4. 5 stars
    Yum! thanks for sharing this recipe. A family favorite and so easy for potlucks! Definitely agree with no lettuce-type fillers. We like yellow or red peppers for the sweeter taste and sub freshly squeezed lemon juice for vinegar. No sense in wasting the rest of the lemon, so add lemon zest (and even some pulp) as seasoning with the dried oregano and fresh ground pepper.

  5. One of the better Greek Salad recipes online, I try not to get too involved in weights & try for equal volumes of each staple salad ingredient maybe a little less Feta & onion than the other elements. I have also mixed the dressing first & thrown in the fine chopped onions to soak for 20-30mins; takes the edge off & slightly softens. As another points out a little of the Kalamata Olive Preserve works well for me (just a tsp or 2). I love this with my Lamb Moussaka the acidity cuts through the greasy richness like a treat (a little like mint sauce on roast lamb), whilst the crunch provides the perfect contrast. Yamas!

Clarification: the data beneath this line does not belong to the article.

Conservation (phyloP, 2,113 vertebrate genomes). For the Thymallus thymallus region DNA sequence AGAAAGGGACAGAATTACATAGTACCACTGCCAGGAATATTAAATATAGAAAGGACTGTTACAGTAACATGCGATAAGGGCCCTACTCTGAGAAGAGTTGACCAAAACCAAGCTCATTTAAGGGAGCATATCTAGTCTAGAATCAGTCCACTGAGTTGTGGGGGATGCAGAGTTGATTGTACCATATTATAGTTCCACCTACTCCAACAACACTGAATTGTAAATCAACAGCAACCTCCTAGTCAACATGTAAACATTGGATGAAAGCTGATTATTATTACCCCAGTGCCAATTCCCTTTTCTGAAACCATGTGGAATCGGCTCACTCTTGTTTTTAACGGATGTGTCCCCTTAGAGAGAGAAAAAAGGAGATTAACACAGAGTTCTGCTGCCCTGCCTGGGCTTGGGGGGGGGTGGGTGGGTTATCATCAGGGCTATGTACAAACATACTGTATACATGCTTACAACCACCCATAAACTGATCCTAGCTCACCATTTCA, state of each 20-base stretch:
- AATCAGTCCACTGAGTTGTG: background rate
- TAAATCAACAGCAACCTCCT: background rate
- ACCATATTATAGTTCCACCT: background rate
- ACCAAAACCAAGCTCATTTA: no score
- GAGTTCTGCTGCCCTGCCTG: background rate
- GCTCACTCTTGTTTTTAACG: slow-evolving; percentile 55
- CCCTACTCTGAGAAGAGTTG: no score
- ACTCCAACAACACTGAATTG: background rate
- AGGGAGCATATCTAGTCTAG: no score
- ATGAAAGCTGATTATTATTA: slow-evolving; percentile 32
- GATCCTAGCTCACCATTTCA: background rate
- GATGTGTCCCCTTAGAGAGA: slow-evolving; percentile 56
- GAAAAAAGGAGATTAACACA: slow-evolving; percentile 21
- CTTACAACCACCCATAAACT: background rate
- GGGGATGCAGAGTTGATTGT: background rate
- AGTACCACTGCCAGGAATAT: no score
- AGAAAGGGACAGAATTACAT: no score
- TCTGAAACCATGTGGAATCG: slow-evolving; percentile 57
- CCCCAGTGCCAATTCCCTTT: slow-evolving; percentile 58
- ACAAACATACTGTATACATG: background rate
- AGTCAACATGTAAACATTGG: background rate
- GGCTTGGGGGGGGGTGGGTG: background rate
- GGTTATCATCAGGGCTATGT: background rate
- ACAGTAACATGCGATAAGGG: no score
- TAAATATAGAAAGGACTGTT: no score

6. I am allergic to bell pepper of any color. I'd like to make the Traditional Greek Salad you give the recipe for which looks so delicious and fresh. I was just wondering if you could suggest something else to use in the salad in place of the sliced bell pepper?

    1. Hi, Dixie. The peppers are a pretty essential ingredient in this Greek Salad. You could omit them and instead use lettuce for crunch, but it would be a bit of a different salad. Still good, just not as traditional.

    2. Not all places use bell pepper or even the olives. Where my family is from the olives are usually on the side and bell peppers aren't usually included. Honestly, this salad varies between villages/regions.